• Why are development discourses of the ‘poor child’ in need of radical revision?

  • What are the theoretical and methodological challenges and possibilities for ethical understandings of childhoods and poverty?

The ‘poor child’ at the centre of development activity is often measured against and reformed towards an idealised and globalised child subject. This book examines why such normative discourses of childhood are in need of radical revision and explores how development research and practice can work to ‘unsettle’ the global child. It engages the cultural politics of childhood – a politics of equality, identity and representation – as a methodological and theoretical orientation to rethink the relationships between education, development, and poverty in children’s lives.

This book brings multiple disciplinary perspectives, including cultural studies, sociology, and film studies, into conversation with development studies and development education in order to provide new ways of approaching and conceptualising the ‘poor child’. The researchers draw on a range of methodological frames – such as poststructuralist discourse analysis, arts based research, ethnographic studies and textual analysis – to unpack the hidden assumptions about children within development discourses. Chapters in this book reveal the diverse ways in which the notion of childhood is understood and enacted in a range of national settings, including Kenya, India, Mexico and the United Kingdom. They explore the complex constitution of children’s lives through cultural, policy, and educational practices. The volume’s focus on children’s experiences and voices shows how children themselves are challenging the representation and material conditions of their lives.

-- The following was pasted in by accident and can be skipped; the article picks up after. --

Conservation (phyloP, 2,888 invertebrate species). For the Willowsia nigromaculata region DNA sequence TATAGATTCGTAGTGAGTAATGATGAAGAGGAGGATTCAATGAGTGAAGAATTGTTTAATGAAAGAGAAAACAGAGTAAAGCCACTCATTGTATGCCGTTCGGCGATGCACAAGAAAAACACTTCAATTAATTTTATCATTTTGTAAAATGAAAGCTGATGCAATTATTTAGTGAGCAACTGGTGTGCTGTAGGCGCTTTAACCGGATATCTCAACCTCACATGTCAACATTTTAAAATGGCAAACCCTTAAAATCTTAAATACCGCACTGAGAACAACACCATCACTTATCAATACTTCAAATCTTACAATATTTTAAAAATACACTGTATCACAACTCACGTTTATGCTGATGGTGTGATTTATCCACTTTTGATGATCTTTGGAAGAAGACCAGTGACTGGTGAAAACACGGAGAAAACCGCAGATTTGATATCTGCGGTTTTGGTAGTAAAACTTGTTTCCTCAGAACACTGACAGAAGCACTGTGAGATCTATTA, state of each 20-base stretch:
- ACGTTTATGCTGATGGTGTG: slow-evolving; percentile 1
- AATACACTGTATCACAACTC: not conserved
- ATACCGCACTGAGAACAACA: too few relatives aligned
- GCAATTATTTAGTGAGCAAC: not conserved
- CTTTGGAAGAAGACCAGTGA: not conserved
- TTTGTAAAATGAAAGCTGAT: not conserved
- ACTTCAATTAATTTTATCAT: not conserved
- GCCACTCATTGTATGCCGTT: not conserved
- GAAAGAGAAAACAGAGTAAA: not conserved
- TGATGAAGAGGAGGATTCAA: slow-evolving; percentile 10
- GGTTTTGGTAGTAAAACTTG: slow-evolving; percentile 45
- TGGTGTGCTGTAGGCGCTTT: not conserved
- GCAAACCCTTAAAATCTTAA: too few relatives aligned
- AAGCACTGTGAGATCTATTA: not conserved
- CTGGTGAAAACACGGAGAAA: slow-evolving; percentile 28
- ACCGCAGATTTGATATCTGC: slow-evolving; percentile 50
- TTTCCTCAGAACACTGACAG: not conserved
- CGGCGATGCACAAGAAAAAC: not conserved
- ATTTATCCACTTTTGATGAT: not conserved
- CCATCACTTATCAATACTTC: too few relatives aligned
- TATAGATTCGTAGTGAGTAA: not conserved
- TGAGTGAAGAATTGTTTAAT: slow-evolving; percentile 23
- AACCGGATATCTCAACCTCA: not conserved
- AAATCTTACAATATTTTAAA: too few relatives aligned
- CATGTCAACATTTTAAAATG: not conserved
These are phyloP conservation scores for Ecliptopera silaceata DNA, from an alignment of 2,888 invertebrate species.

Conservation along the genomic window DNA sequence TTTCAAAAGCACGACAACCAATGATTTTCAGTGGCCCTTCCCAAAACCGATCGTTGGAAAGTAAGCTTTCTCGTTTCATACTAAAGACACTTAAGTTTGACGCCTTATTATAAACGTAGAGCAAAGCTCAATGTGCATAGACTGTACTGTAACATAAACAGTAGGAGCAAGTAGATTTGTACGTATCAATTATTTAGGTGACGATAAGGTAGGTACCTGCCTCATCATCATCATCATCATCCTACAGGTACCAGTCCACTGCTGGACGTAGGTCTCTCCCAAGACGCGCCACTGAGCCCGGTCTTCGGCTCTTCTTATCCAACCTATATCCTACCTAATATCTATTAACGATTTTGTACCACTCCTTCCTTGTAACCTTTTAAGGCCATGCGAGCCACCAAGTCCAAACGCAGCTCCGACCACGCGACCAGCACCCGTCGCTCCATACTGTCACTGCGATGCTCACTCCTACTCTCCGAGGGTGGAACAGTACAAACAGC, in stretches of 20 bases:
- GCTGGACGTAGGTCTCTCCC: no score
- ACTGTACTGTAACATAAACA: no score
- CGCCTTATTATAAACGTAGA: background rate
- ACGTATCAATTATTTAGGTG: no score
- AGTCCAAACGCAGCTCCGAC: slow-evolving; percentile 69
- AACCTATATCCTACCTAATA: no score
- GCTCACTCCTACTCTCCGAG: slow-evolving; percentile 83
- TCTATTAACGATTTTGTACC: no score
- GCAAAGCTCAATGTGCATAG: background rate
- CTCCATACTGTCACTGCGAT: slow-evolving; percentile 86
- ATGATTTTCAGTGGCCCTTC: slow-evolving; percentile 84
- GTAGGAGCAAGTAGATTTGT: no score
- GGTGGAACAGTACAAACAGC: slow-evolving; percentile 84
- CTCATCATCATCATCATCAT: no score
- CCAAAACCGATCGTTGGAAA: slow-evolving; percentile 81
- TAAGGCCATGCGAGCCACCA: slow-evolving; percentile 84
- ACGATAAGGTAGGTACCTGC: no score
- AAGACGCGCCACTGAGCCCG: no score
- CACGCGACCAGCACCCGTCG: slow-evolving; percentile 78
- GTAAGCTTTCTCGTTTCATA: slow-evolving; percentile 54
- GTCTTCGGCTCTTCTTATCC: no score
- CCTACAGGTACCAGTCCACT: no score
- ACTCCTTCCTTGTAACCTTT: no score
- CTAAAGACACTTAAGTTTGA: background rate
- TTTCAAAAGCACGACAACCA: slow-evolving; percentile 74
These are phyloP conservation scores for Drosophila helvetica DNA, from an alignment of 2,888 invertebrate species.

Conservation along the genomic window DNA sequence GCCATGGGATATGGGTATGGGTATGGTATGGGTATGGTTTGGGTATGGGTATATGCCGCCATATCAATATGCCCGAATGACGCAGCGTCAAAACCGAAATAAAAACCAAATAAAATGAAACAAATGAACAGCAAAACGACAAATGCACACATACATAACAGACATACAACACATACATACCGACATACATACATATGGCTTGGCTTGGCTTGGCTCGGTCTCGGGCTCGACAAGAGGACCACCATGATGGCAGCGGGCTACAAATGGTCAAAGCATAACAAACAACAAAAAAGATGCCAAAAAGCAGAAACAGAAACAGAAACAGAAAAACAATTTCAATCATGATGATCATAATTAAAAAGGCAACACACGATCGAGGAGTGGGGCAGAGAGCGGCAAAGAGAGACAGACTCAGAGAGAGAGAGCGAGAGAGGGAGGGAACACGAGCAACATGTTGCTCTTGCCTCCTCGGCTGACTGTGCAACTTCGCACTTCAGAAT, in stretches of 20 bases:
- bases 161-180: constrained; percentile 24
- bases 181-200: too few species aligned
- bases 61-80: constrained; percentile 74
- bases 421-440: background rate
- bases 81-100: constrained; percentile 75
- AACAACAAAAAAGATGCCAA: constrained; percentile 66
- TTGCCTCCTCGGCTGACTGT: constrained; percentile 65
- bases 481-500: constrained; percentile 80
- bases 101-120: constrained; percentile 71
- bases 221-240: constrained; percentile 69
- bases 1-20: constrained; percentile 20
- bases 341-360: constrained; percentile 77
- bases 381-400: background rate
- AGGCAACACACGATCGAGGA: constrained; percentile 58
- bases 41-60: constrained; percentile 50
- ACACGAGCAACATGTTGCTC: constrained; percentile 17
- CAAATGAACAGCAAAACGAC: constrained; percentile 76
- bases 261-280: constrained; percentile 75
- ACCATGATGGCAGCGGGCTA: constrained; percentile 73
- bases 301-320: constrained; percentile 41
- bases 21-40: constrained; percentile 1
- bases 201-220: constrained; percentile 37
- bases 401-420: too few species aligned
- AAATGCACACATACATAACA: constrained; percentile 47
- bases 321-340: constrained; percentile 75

The ‘Poor Child’ will be of particular interest to postgraduate students and scholars working in the fields of childhood studies, international and comparative education, and development studies.

part |20 pages


chapter 1|18 pages

Unsettling the global child

Rethinking child subjectivity in education and international development
ByLucy Hopkins, Arathi Sriprakash

part I|42 pages

Cultural representations of childhood and poverty

chapter 2|20 pages

‘It shouldn't happen here’

Cultural and relational dynamics structured around the ‘poor child’
ByErica Burman

chapter 3|20 pages

‘Black kid burden’

Cultural representations of Indigenous childhood and poverty in Australian cinema
ByKristina Gottschall

part II|62 pages

Contextualising the ‘poor child’

chapter 4|19 pages

Child labour, schooling and the reconstruction of childhood

A case study from Kenya
ByAngela Githitho Muriithi

chapter 6|23 pages

The construction of resilience

Voices of poor children in Mexico
ByLuz María Stella Moreno Medrano

part III|66 pages

Questioning the project of schooling and the politics of development

chapter 7|24 pages

Policy constructions of childhoods

Impacts of multi-level education and development policy processes in Southeast Asia and the South Pacific
ByAlexandra McCormick

chapter 8|17 pages

Modernity and multiple childhoods

Interrogating the education of the rural poor in global India
ByArathi Sriprakash

part |14 pages


chapter 10|12 pages

Revisioning ‘development’

Towards a relational understanding of the ‘poor child’
ByArathi Sriprakash, Lucy Hopkins